At Build 2015, Microsoft announced that it ditched the Project Spartan name for Windows 10’s IE replacement. Instead, the company has decided to call its new browser Edge, thus suggesting its great degree of novelty.
One of the best new features Edge will come with is the ability to annotate pages and share the created notes with co-workers, friends and family. As of now, there aren’t that many options to save and filter content on Web pages, and I think that we can all agree that we are not always interested in the whole content found on a page. Sometimes we save a page for only a few details, and remembering which are those details at a later point in time might prove difficult.
Some of us even go the extra mile and print Web pages in order to annotate the content that sparked interest. That’s not only a waste of time, but also of paper and writing instruments. On top of that, losing printed pages isn’t the most difficult thing in the world, and we all know how frustrating that can be. Microsoft is looking to solve all these problems with Edge by enabling users to emphasize directly on the Web page the details they want to retrieve later.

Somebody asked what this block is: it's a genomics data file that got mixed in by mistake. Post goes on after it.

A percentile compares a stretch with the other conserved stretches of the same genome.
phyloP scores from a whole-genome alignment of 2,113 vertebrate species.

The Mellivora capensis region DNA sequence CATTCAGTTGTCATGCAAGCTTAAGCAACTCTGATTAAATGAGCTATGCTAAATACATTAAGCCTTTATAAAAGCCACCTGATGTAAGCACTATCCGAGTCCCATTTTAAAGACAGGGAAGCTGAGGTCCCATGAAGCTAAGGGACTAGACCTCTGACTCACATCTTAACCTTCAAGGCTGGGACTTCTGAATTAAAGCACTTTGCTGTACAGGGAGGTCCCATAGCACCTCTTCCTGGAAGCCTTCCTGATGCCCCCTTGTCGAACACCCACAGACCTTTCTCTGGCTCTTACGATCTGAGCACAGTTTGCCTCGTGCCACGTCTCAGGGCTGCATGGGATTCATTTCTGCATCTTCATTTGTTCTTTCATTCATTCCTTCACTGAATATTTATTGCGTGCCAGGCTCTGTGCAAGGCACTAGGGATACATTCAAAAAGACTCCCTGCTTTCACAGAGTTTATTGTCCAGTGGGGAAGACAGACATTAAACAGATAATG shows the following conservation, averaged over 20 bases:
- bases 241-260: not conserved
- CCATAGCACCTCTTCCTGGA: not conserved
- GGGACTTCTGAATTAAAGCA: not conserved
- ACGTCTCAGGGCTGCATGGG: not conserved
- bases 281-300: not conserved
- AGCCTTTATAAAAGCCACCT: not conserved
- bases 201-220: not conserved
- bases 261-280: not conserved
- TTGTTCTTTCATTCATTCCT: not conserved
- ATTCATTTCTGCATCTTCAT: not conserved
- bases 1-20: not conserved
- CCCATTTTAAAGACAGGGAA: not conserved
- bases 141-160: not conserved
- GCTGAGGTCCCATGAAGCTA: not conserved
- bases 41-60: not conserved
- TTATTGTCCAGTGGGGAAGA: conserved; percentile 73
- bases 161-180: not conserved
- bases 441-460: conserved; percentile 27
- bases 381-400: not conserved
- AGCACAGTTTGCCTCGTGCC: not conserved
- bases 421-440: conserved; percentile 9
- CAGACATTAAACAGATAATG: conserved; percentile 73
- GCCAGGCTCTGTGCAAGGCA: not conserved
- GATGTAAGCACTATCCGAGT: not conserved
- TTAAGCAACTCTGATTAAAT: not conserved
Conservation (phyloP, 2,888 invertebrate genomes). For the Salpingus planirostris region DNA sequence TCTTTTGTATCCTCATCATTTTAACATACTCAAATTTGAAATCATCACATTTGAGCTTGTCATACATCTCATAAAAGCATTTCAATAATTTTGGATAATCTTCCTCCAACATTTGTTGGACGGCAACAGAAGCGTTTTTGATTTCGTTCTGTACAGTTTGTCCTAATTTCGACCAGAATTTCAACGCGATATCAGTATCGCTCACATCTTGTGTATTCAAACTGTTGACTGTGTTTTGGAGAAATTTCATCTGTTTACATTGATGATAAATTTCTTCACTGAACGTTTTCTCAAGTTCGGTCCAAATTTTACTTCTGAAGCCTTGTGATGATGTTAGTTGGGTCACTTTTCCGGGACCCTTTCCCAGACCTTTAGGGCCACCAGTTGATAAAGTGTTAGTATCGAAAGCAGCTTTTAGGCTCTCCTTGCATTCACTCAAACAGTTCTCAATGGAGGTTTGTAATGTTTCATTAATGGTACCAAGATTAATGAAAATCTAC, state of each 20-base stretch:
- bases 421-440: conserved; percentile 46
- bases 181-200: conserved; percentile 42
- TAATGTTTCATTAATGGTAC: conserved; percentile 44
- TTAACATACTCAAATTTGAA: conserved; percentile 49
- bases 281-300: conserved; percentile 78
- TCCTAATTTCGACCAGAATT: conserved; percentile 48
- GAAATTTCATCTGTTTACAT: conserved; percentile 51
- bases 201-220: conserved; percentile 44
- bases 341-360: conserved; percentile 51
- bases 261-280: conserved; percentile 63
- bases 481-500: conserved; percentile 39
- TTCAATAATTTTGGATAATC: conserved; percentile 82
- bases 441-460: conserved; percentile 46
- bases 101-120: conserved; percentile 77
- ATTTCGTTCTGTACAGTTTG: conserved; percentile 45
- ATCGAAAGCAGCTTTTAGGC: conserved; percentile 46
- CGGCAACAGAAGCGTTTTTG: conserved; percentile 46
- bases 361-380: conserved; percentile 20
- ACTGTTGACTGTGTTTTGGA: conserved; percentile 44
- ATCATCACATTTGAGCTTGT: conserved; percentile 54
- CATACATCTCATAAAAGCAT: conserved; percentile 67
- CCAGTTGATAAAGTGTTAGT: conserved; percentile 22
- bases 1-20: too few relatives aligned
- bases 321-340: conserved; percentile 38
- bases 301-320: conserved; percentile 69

Saving the annotations is possible both on the local machine and in the cloud, the second option probably being the safest. Assuming that users are logged into their Microsoft account when using Edge, the next time they’re visiting the page, the annotations will show up, thus helping them to remember why they made those notes in the first place. The next logical feature to add was the ability to share annotated pages, and luckily for Edge users, that has been implemented.
Probably the best thing about these annotations is that Edge doesn’t rely on any plugins to create them. This brings to mind another browser that used to be feature-packed, before its developers decided to use Chromium as the rendering engine. Opera could’ve been one of the best browsers in the world, as many of its unique features (that have later been adopted by others) were built into it. Hopefully Edge will manage to bring unprecedented speed and functionality to the table, especially since Microsoft promises that Chrome and Firefox extensions could make their way to Edge with minimal code changes.